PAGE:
One of the fascinations of inorganic chemistry is the existence of a wide variety of relationships among the elements and their properties—relationships that show an encouraging degree of order, but a tantalizing variability and novelty. These qualities make the “family of elements” an apt metaphor: while members of a family have much in common, each member also has his [sic] own individual personality. The quality of relatedness among elements makes periodic tables possible. But the diversity of their interrelationships bars any one table from a monopoly on the advantages (Rich, 1963; p. xx).

Think about this for a minute – even chemists don’t think that this standard representation is the best one. In fact they have been coming up with alternative representations for years and years. Mazurs (1974) lists over 400 of them in his book, Graphical Representations of the Periodic System During One Hundred Years.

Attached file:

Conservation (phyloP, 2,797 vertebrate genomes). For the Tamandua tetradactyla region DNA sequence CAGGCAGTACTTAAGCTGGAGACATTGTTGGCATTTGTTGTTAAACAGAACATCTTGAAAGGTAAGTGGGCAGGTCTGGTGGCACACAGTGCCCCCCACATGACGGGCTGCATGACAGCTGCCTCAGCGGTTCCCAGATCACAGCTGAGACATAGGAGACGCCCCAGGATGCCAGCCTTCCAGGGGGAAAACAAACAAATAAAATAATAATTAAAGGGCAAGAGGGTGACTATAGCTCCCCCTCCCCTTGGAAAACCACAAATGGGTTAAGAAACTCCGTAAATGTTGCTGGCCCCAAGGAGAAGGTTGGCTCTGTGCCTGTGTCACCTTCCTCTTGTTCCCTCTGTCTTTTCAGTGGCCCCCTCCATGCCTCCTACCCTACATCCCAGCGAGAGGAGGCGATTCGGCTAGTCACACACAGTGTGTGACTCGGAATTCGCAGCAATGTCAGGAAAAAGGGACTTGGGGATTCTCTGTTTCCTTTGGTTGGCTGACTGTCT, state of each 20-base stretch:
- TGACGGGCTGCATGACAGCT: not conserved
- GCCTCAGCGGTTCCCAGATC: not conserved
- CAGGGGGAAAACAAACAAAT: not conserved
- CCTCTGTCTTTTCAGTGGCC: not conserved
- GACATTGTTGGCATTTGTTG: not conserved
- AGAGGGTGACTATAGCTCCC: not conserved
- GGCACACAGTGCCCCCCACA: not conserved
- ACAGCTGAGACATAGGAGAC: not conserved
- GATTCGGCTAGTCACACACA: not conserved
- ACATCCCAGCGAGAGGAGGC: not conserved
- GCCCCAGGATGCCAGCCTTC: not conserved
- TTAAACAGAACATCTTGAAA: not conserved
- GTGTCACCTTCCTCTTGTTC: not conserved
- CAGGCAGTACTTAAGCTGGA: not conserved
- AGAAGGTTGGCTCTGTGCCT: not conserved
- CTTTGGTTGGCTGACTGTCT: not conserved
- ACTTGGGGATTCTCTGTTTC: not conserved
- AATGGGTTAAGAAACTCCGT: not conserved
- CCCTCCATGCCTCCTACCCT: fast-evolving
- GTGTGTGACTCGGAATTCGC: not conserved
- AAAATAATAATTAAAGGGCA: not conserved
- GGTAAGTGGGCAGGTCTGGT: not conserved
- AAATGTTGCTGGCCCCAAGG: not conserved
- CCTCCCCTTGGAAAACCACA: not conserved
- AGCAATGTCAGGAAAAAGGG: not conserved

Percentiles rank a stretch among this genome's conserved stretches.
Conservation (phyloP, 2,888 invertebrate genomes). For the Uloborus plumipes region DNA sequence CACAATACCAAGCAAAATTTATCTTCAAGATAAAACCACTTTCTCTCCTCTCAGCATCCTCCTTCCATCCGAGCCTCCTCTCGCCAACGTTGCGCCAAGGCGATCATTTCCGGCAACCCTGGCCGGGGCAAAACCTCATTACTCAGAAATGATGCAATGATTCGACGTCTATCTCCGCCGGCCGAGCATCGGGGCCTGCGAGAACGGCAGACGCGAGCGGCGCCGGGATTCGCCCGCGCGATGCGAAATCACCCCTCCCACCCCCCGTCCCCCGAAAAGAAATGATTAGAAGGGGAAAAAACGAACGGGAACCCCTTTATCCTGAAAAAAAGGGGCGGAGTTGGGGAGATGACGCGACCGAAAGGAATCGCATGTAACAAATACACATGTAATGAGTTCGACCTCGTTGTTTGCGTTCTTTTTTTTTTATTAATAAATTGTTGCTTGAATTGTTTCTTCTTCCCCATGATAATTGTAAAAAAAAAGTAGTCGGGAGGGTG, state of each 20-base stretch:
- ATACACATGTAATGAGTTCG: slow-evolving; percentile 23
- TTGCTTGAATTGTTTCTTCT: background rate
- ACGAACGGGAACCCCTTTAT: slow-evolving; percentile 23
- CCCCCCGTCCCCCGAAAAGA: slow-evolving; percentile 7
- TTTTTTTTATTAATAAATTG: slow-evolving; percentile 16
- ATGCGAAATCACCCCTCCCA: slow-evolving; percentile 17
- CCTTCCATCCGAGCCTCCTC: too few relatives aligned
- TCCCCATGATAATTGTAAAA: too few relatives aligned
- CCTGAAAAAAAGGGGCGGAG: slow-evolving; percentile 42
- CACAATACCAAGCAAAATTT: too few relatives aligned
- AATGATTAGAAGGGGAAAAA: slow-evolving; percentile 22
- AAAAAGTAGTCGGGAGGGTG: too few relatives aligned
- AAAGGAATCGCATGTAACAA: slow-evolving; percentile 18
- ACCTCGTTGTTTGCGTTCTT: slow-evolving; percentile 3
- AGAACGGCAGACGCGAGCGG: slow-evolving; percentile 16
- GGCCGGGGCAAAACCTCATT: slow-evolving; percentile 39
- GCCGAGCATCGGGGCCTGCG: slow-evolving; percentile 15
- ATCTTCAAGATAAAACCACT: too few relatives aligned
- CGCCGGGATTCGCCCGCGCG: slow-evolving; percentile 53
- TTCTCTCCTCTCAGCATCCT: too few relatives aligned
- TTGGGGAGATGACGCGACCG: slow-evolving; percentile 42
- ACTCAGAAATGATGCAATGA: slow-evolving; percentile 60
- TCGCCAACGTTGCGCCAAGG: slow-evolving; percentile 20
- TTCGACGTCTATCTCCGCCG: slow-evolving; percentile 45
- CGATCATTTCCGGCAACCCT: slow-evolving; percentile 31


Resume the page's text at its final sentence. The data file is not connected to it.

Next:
In fact my doctoral dissertation was about these different representations of the table (see Mishra & Yadav, 2006 for details). There is nothing special or unique about the standard version. For instance it is not the case that this is a “correct” representation and all the others are wrong. Not at all. All these representations are right in their own way – again more details can be found in Mishra & Yadav, 2006. Here are are couple of interesting representations from my collection (and a quick Google search revealed more and more and more…).

To conclude, this attempt to create a periodic table of visualizations is a failure by forcing it to be something it cannot be, AND turns out that the domain being co-opted is not necessarily bound to this canonical representation either. Double Fail.

Sean, the person who initiated this blog posting (rant?) in response to my reply to his original email said this best

I too cringe at the hijacking of shape and form for a totally unrelated purpose. Years back, someone gave me a “periodic table of fruits and nuts” poster. Wow. Much like this…it is beautifully executed. It contains a wealth of information. And it too… hasn’t a single periodic notion to it. (for if it did, it would certainly be of a different shape, eh?)